By Andrew Tripp, Director, Chelsea Jewish Personal Care, and Member of the CJF Ethics Committee
Healthcare is fraught with ethical decisions with difficult questions and harder answers. How do I figure out what I would like my own care to look like, the care I would like to receive for aging family, and what care do I want to see provided for our residents and clients? Families are often not of a single mind about the care for a beloved elder, and a patient or client’s wish for care may go against our own moral values. Recently, Massachusetts had a ballot initiative for PAD, and with the movement to decriminalize and allow for medical marijuana use, there are tough medical ethics issues all around us.
My PhD was an interdisciplinary work in social ethics and pastoral care, with significant emphasis on how communities behave based on their values. Our CJF mission speaks about our values as a community – we provide compassionate person-centered care and embody the Jewish tradition of Tikkun Olam (repairing the world) through our warm hospitality to people of diverse cultural, religious, and financial backgrounds. My education and experience in healthcare prepared me for my role on the Chelsea Jewish Lifecare Ethics Committee. As a committee, we meet each quarter to discuss pressing ethical issues, keeping in mind our communal commitment to the values that undergird our mission and vision.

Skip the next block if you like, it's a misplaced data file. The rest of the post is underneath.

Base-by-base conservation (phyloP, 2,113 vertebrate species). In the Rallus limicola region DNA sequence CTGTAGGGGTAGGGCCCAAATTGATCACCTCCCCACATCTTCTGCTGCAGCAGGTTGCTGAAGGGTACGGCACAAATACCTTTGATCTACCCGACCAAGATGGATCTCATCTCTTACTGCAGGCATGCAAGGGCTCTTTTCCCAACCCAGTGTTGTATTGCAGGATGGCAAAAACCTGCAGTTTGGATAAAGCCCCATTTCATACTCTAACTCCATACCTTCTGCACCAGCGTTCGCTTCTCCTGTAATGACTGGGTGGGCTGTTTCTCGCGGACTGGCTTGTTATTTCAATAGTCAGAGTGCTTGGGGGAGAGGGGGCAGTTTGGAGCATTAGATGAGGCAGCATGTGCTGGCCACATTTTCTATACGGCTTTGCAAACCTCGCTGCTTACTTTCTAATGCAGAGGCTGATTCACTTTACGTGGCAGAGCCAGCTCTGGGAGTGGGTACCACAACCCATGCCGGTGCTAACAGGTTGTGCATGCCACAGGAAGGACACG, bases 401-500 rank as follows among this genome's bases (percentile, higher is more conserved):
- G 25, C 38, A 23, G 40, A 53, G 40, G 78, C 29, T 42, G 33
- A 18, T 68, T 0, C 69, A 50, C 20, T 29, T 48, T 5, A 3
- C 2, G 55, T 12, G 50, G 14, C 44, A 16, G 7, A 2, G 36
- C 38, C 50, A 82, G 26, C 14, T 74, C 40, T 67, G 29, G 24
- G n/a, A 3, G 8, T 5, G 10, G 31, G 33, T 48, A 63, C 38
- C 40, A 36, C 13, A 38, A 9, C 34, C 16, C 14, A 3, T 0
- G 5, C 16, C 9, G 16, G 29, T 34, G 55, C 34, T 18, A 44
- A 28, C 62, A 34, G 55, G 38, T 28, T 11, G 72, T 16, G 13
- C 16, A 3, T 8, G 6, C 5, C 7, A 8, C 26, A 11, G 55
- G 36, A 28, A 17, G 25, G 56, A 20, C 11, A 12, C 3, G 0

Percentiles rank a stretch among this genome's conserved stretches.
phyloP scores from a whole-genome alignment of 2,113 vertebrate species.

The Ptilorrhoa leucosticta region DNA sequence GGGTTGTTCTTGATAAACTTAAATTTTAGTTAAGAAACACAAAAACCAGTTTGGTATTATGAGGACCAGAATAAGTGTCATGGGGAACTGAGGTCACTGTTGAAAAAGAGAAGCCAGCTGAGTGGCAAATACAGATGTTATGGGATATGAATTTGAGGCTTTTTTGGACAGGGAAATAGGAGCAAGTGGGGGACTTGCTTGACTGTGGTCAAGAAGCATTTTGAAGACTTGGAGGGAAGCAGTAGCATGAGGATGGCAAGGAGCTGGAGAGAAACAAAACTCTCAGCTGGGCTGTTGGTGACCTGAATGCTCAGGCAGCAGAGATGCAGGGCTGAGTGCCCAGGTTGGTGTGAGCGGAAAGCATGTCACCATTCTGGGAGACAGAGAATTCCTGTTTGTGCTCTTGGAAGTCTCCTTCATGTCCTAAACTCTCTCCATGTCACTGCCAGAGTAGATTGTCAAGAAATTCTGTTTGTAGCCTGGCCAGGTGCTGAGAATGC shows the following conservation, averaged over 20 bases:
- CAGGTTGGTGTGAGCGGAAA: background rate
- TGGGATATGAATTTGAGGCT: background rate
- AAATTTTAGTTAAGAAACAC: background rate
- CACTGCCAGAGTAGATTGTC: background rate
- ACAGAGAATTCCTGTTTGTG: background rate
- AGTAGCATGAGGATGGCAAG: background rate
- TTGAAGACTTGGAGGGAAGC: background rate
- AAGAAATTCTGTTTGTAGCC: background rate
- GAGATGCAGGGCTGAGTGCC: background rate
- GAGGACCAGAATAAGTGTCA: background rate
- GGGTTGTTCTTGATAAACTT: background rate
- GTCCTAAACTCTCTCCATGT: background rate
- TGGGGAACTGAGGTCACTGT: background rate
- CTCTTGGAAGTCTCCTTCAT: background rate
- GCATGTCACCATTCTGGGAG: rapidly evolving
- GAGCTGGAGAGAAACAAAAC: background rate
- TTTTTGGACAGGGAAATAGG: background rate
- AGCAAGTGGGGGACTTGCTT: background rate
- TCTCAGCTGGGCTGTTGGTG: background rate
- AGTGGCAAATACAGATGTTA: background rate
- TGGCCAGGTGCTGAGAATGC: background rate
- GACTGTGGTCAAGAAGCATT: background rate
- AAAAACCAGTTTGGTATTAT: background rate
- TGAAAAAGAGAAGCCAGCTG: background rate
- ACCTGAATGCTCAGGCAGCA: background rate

The CJF Ethics Committee provides ethical consults to residents, clients, and their families; staff; and to outside agencies that want our input on care of our residents and clients. Ethics committee consults include a small subset of our ethics committee that can educate, advise, and advocate on ethical issues after hearing all sides of an issue. The process is confidential and the ethics committee looks for the values that cause people to make the decisions they make. One person’s decision to voluntarily stop eating and drinking may come from a value of human dignity, and is a choice based on ethical principles in the same way another person in the same scenario would choose to have tube feeding in the case of an inability to eat since nutrition may be a sacred form of care in his or her culture.
Often in ethical decision making the answers are not easily black and white with regard to the proper choice. In a situation of competing options of grey, a discernment process based on listening, values and moral beliefs, and thoughtful consideration, yields choices that let us all be proud of the work we do and the care we provide. Communally and institutionally, we cultivate practices that promote equitable and just conditions for our clients, residents, and staff.